Money Woes Drove Santorum From GOP Race, He Says

In his first interview since dropping his campaign for the Republican presidential nomination, Rick Santorum said that losing the Wisconsin primary on April 3 sealed his fate.

“We really felt we had to win in Wisconsin to do well in Pennsylvania” later in the month, he told the Family Research Council’s Tony Perkins in a radio interview Thursday.

The campaign for the first time, he said, had taken on debt. And after he lost Wisconsin to Mitt Romney in a close race, “we basically raised no money.”

“Money isn’t everything in politics,” the former Pennsylvania senator said, “but you do have to have enough” to mount an effort.

After Wisconsin, Santorum said he faced a race in his home state where Romney had already committed to spending millions in advertising and “we were not going to be able to spend a penny.”

Prompted by Perkins, Santorum said that his grassroots, small-donor campaign dispelled the “idea that value voters don’t matter.”

He also suggested that most Americans underestimate the role the media plays in defining campaign narratives.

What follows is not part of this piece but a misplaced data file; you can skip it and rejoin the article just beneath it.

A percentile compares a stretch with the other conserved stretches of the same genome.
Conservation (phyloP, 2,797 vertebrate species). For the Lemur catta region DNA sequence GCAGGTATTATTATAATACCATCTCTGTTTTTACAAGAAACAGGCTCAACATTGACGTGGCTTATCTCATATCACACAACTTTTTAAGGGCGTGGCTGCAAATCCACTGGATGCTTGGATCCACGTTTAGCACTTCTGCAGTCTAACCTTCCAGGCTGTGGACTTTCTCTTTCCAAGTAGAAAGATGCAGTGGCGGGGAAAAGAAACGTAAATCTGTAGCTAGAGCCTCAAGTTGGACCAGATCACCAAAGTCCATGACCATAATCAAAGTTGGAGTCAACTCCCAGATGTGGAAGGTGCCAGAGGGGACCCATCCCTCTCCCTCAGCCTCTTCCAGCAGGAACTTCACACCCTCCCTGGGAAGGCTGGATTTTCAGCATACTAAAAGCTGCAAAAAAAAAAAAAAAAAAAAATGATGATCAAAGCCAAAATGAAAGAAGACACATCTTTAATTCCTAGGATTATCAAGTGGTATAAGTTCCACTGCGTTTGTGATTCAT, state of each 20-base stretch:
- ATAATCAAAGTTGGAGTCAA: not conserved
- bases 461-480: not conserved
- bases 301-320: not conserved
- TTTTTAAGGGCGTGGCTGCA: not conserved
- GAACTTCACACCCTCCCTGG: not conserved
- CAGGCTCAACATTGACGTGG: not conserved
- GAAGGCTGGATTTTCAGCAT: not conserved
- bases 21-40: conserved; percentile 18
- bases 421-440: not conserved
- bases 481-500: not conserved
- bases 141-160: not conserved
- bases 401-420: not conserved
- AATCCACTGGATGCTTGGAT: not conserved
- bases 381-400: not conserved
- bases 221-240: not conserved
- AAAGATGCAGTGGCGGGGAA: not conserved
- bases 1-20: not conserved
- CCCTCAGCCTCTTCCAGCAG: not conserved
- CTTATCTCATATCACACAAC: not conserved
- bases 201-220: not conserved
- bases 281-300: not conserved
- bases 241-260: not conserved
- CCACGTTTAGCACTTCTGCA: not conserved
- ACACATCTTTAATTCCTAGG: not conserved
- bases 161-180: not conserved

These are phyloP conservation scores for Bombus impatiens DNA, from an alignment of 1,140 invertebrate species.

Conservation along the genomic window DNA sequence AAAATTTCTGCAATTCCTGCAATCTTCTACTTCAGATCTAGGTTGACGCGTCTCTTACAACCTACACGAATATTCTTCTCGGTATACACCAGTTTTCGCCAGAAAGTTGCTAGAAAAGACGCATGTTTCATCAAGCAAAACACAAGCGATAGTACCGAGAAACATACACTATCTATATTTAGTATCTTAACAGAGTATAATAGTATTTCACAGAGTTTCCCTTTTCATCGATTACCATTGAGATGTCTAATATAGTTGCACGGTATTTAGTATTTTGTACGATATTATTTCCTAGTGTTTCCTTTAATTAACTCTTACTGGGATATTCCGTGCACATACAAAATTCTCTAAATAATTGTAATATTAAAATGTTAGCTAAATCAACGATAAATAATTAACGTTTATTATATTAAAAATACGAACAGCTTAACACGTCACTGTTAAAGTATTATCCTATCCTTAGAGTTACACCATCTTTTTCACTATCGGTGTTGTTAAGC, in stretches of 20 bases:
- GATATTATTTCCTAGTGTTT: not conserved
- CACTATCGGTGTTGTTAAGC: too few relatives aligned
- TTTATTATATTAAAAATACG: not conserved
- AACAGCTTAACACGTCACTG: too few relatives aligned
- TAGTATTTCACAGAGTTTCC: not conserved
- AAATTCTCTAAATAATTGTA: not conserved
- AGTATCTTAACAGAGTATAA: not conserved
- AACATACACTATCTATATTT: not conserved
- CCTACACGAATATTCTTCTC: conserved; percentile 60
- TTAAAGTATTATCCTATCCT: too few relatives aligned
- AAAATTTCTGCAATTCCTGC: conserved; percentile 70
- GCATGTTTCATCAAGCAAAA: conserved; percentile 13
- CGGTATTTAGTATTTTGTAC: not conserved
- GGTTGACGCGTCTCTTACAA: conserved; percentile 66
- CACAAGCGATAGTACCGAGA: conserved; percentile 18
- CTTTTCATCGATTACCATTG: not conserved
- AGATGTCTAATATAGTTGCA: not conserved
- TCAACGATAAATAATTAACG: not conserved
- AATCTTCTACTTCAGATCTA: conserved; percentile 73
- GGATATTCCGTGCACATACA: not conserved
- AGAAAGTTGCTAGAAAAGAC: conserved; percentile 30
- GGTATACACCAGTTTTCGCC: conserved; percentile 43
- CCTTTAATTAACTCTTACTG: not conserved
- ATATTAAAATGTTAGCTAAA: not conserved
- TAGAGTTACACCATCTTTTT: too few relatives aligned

“The media does drive this more than anyone realizes,” he said, adding that Romney was able to “spin the narrative” better than Santorum’s forces.

When the dominant story became “when are you getting out?” Santorum said, “it became a very, very tough environment.”

Santorum said he plans to work to elect conservatives throughout the country in the coming months.

“We are not going to go quietly,” he said. “We are not going away.”

Santorum didn’t mention the hospitalization last weekend of his youngest child, Bella, 3, as a factor in his departure from the race.

And Santorum wasn’t asked, nor did he offer an opinion, about when or whether he would endorse Romney, though the affirmation is expected.

Audio of the interview should be available later on the Family Research Council’s radio website.

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